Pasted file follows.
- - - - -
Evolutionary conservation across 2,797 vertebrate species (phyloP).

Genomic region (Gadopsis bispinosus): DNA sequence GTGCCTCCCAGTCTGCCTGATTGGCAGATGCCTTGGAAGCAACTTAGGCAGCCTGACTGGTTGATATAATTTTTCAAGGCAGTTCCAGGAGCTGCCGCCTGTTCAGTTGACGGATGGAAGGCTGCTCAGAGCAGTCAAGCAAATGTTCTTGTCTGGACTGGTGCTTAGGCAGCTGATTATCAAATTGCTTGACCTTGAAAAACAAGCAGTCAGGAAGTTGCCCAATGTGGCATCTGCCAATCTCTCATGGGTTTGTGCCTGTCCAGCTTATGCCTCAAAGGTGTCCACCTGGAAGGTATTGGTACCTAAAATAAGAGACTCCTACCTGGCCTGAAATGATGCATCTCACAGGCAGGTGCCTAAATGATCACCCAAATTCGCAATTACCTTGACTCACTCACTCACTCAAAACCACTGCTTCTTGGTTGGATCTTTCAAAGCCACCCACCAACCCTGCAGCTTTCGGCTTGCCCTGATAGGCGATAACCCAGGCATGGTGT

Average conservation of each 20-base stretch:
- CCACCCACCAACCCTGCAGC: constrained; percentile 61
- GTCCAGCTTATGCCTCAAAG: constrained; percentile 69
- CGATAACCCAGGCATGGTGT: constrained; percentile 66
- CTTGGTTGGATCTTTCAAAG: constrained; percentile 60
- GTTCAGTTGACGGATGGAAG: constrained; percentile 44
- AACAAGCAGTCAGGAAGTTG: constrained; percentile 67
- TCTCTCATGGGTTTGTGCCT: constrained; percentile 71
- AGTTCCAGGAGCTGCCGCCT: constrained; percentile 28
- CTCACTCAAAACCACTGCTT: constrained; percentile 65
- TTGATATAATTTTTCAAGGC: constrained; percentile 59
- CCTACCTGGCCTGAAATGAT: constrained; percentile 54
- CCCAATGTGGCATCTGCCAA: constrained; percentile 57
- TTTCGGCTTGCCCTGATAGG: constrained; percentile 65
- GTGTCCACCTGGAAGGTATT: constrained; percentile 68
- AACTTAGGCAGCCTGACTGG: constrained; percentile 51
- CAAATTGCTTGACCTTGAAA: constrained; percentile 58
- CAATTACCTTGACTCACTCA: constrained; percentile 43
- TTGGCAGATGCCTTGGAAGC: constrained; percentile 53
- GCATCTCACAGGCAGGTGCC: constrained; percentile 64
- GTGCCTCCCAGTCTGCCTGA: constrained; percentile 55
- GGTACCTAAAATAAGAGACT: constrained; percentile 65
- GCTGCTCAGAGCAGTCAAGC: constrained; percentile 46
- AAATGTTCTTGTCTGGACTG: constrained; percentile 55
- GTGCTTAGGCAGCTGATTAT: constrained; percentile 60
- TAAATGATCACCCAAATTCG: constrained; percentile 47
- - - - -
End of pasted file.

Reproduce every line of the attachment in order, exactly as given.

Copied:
Evolutionary conservation across 2,797 vertebrate species (phyloP).

Genomic region (Gadopsis bispinosus): DNA sequence GTGCCTCCCAGTCTGCCTGATTGGCAGATGCCTTGGAAGCAACTTAGGCAGCCTGACTGGTTGATATAATTTTTCAAGGCAGTTCCAGGAGCTGCCGCCTGTTCAGTTGACGGATGGAAGGCTGCTCAGAGCAGTCAAGCAAATGTTCTTGTCTGGACTGGTGCTTAGGCAGCTGATTATCAAATTGCTTGACCTTGAAAAACAAGCAGTCAGGAAGTTGCCCAATGTGGCATCTGCCAATCTCTCATGGGTTTGTGCCTGTCCAGCTTATGCCTCAAAGGTGTCCACCTGGAAGGTATTGGTACCTAAAATAAGAGACTCCTACCTGGCCTGAAATGATGCATCTCACAGGCAGGTGCCTAAATGATCACCCAAATTCGCAATTACCTTGACTCACTCACTCACTCAAAACCACTGCTTCTTGGTTGGATCTTTCAAAGCCACCCACCAACCCTGCAGCTTTCGGCTTGCCCTGATAGGCGATAACCCAGGCATGGTGT

Average conservation of each 20-base stretch:
- CCACCCACCAACCCTGCAGC: constrained; percentile 61
- GTCCAGCTTATGCCTCAAAG: constrained; percentile 69
- CGATAACCCAGGCATGGTGT: constrained; percentile 66
- CTTGGTTGGATCTTTCAAAG: constrained; percentile 60
- GTTCAGTTGACGGATGGAAG: constrained; percentile 44
- AACAAGCAGTCAGGAAGTTG: constrained; percentile 67
- TCTCTCATGGGTTTGTGCCT: constrained; percentile 71
- AGTTCCAGGAGCTGCCGCCT: constrained; percentile 28
- CTCACTCAAAACCACTGCTT: constrained; percentile 65
- TTGATATAATTTTTCAAGGC: constrained; percentile 59
- CCTACCTGGCCTGAAATGAT: constrained; percentile 54
- CCCAATGTGGCATCTGCCAA: constrained; percentile 57
- TTTCGGCTTGCCCTGATAGG: constrained; percentile 65
- GTGTCCACCTGGAAGGTATT: constrained; percentile 68
- AACTTAGGCAGCCTGACTGG: constrained; percentile 51
- CAAATTGCTTGACCTTGAAA: constrained; percentile 58
- CAATTACCTTGACTCACTCA: constrained; percentile 43
- TTGGCAGATGCCTTGGAAGC: constrained; percentile 53
- GCATCTCACAGGCAGGTGCC: constrained; percentile 64
- GTGCCTCCCAGTCTGCCTGA: constrained; percentile 55
- GGTACCTAAAATAAGAGACT: constrained; percentile 65
- GCTGCTCAGAGCAGTCAAGC: constrained; percentile 46
- AAATGTTCTTGTCTGGACTG: constrained; percentile 55
- GTGCTTAGGCAGCTGATTAT: constrained; percentile 60
- TAAATGATCACCCAAATTCG: constrained; percentile 47